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Making It As a Yoga Teacher: Not As Zen As You Think

Think most yoga instructors are rich, serene deities with legions of followers? Think again.

Four years ago, I decided to become a yoga teacher. I was walking through the housing projects near my shitty Brooklyn apartment after another weekend spent making Bloody Marys for hungover strangers, and it occurred to me: You’ve been practicing yoga for seven years now. It’s the only thing you’ve ever stuck with. Teach it. So I applied for a scholarship for the $3,000-plus tuition and books for a 12-week teacher training program at a studio on Manhattan’s Upper East Side.

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At One Austin Restaurant, a Living Wage Doesn't Depend on Tips

Black Star Co-op, a cooperative restaurant and brewery, doesn't believe in tipping.


Upon first glance, Austin's Black Star Co-op in Austin looks like any normal hipster restaurant serving craft beers and creative pub food like portobello burgers and redfish po' boys. But as a former waitress, I immediately noticed what was missing: a tip jar. When I inquired, the bartender told me he didn't take tips. Why? Because he makes a living wage.

Black Star Co-op, the first cooperatively owned microbrewery-restaurant in the country, offers their "worker's assembly" a wage of at least $16 a hour. The co-op provides health insurance and bonuses, too. After a yearlong apprenticeship, every worker also has the duties of a manager—they can hire and fire, get access to the books, and make financial decisions. And they've banned tipping on principle. Service workers elsewhere can make more than $16 an hour on a busy night, but their wages are beholden to the whims of strangers, the shifts they're given, the time they start working, even the weather.

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One in Two College Grads Are Jobless or Underemployed

The class of 2012 is about to get a gigantic wake-up call.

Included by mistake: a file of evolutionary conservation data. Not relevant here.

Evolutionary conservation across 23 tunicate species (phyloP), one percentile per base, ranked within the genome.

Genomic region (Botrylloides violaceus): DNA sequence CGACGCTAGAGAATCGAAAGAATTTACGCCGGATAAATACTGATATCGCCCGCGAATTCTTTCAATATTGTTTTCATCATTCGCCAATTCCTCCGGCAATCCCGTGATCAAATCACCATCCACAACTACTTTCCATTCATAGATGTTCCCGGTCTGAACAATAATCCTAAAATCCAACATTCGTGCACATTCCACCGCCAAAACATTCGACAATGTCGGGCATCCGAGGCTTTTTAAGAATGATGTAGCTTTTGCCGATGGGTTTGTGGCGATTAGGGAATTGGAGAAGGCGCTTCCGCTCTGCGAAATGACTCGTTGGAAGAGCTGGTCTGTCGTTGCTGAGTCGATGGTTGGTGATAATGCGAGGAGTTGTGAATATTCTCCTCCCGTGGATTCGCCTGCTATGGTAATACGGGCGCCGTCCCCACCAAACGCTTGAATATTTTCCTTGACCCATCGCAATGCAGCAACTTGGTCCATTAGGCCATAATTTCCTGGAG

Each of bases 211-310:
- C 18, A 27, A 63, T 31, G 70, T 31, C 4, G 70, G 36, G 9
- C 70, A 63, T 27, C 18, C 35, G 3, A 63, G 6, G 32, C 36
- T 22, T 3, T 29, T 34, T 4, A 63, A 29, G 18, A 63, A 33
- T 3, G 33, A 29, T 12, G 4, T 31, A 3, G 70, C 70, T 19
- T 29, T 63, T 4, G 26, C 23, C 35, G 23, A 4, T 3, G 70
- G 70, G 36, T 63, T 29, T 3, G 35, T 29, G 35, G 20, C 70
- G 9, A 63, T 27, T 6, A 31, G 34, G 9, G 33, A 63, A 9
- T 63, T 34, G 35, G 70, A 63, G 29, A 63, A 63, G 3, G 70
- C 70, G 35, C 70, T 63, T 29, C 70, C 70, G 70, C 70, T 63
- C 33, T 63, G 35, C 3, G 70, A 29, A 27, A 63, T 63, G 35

It may not be news to the 1.5 million college graduates struggling to find a job or toiling behind café counters, but Northeastern University researchers break it down: 53.6 percent of bachelor's degree-holders under age of 25 were jobless or underemployed last year, the highest percentage since the dot-com bubble of 2000. In the last year, college graduates were more likely to be employed as servers, bartenders, and food-service helpers than as engineers, physicists, chemists, and mathematicians combined. The class of 2012 is about to get a gigantic wake-up call.

Unsurprisingly, the college majors least likely to yield a job were zoology, anthropology, philosophy, art history, and humanities, intimating that practical degrees like accounting and teaching were the way out of grim post-graduate job prospects. This is certainly true, but it's a short-sighted way of thinking about our problem. We need to stop undervaluing creative fields as a culture and pressure politicians to support education and the arts. Perhaps if the government didn't keep whittling down allocations to state universities, these humanities grads wouldn't be so paralyzed by debt and could pursue their creative impulses—or score a tenure-track position with a Ph.D.

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Where a Waitress Stands Changes Her Tips

Do you like it when a waitress gets up close and personal? Well now there's a scientific study calculating the value of close serving.

It's an adage in psychology that proximity breeds liking, the closer people are in physical space, the more likely they are to become emotionally close, but that's because they see each other more frequently, increasing familiarity. You're just more likely to befriend your neighbors than random families across town. But does physical proximity affect how much change we fork over during lunch?

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